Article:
Roast pork asado

The more common way of cooking pork asado is to braise a slab of pork until tender then slice it afterwards. The Chinese way of cooking pork asado is to roast marinated pork tenderloin (lomo). The difference, of course, is in the way the dish is served. Braised pork asado is served swimming in its thick sweet-salty sauce. Chinese style pork asado is served as a dry meat dish with a dipping sauce on the side. roast pork asado

In the Philippines, lomo is traditionally sold with the lapay (spleen) and bato (kidney). Together, they are called batchoy. In supermarkets, you can buy the lomo without the spleen and the kidney. They cost more than other cuts but the price is really worth it. Once trimmed of outer fat, pork tenderloin is very lean, very tender and cooks fast.

There are three steps in cooking roast pork asado, none of which requires any special culinary skills. First, the pork tenderloin is marinated. Then, it is browned in very hot oil. Finally, it is oven roasted.

Ingredients :

2-3 whole pork tenderloin (lomo)
1/4 c. of light soy sauce
1 tbsp. of finely minced garlic
1 tsp. of finely grated ginger
1 shallot, finely chopped
1/8 c. of honey
1 tsp. sesame seed oil
ground black pepper
4-5 tbsps. of vegetable cooking oil
bottled hoisin sauce (for dipping)

Cooking procedure :

Prick the pork tenderloin all over with a fork. Mix together the soy sauce, garlic, ginger, chopped shallot, sesame seed oil, honey and pepper. Rub the pork tenderloin well with the mixture. Place in a covered container and marinate in the fridge for a couple of hours (overnight is best), turning the meat over every few hours.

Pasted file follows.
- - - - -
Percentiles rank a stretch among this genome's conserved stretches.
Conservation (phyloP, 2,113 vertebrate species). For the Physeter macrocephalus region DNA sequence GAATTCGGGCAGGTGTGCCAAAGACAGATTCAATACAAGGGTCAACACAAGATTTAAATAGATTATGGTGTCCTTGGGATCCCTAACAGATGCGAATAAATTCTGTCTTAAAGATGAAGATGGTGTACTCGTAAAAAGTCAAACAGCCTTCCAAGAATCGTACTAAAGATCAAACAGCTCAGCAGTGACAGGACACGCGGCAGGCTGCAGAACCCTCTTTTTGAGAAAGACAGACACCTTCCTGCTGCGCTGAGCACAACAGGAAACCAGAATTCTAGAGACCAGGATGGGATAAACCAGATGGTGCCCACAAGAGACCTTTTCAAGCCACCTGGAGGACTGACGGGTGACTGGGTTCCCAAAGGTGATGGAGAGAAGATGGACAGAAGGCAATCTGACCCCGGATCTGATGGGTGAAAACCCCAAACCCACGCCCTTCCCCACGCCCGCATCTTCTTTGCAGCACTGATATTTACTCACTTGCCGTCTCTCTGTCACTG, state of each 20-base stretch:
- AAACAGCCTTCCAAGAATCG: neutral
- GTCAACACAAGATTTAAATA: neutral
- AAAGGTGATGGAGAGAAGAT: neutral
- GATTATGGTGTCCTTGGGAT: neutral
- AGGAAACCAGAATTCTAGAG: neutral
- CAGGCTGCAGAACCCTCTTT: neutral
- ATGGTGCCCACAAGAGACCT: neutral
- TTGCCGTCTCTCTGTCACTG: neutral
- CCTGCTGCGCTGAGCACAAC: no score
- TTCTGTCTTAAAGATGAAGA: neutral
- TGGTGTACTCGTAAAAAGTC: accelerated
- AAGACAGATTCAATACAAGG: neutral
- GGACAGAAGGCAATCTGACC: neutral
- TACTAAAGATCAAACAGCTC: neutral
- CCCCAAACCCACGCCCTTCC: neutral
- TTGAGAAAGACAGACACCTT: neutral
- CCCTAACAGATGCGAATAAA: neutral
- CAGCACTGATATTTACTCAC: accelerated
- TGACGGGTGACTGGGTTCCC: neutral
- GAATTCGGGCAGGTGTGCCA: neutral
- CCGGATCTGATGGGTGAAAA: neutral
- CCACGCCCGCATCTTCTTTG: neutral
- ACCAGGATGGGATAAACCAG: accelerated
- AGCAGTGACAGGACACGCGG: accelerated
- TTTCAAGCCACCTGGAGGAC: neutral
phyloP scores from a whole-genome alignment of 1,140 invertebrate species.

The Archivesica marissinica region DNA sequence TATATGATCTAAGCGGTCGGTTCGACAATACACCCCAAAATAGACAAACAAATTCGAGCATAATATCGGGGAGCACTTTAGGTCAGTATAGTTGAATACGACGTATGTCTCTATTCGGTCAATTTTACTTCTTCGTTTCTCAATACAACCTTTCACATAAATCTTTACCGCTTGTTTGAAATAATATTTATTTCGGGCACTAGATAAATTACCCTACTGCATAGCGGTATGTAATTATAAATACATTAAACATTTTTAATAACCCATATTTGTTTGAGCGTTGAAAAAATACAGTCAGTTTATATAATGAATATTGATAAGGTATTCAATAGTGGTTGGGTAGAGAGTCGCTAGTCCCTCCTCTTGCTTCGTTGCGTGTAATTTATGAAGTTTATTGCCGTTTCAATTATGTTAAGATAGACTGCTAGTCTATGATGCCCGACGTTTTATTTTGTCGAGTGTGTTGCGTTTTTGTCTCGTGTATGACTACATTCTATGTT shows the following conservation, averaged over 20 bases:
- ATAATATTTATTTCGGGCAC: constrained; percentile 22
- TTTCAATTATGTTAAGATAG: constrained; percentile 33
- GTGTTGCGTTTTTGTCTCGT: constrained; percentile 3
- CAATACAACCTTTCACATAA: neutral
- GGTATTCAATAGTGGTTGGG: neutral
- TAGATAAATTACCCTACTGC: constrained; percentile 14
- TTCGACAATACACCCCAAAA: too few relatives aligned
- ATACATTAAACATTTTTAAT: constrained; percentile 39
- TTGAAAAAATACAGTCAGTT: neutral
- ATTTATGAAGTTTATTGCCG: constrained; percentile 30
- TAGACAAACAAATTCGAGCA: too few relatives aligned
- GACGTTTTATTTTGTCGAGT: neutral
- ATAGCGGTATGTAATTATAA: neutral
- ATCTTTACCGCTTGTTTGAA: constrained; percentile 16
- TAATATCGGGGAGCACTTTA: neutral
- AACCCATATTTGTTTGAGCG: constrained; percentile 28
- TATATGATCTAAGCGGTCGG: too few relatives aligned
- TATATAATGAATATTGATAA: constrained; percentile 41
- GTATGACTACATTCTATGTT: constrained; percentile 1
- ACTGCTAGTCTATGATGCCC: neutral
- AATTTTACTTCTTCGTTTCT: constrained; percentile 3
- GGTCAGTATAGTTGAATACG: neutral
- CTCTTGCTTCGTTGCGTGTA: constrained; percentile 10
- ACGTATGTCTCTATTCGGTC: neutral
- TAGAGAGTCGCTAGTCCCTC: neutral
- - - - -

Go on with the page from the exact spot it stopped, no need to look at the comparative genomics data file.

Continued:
Heat the cooking oil in a large frying pan. Scrape off the excess marinade from the pork tenderloin and fry the meat in the hot oil, letting them roll in the pan for even browning. When nicely browned, transfer to an oven rack and roast in a 350oC oven for 20-25 minutes.

While the meat is roasting, strain the marinade. Place the strained sauce in a small saucepan, add about 2 tablespoonfuls of water and 2 tablespoonfuls of bottled hoisin sauce. Stir well and heat. Don’t heat it for too long because hoisin sauce burns fast. You just want to remove whatever raw meat taste there is in the marinade.

When the meat is done, cool for about 10 minutes before cutting into 1/4-inch slices. Drizzle the sauce over the meat or serve it on the side.

[tags]pork+asado, pinoy+food, pinoy+cooking, food+blog, cooking+blog, recipes, pinoy+recipes[/tags]


  1. Connie SG says

    Hi Connie,
    It’s been a while. As always, your recipes and photos are excellent. Can I just add a comment regarding the cooking of the marinade to make the dipping sauce? The reason we do this is not only to remove the raw taste of meat but more importantly, to kill all the microbes that are present in the marinade. Even if we keep the meat in the fridge, the germs are probably not multiplying but they are still alive and once you put them in a better environment (like room temperature in the Philippines) they start celebrating. So we have to be more conscious. Same goes for all cooking implements that have come in contact with raw meat.

  2. Deanna says

    hi! i leave in new zealand and stumbled upon this site before. anyway, i tried the above recipe last night and my husband loved it. although shouldn’t the temp of your oven be 350 deg F and not C? my oven is in celsius and only goes up to 250 deg… so i cooked the pork in my oven at 170 deg C….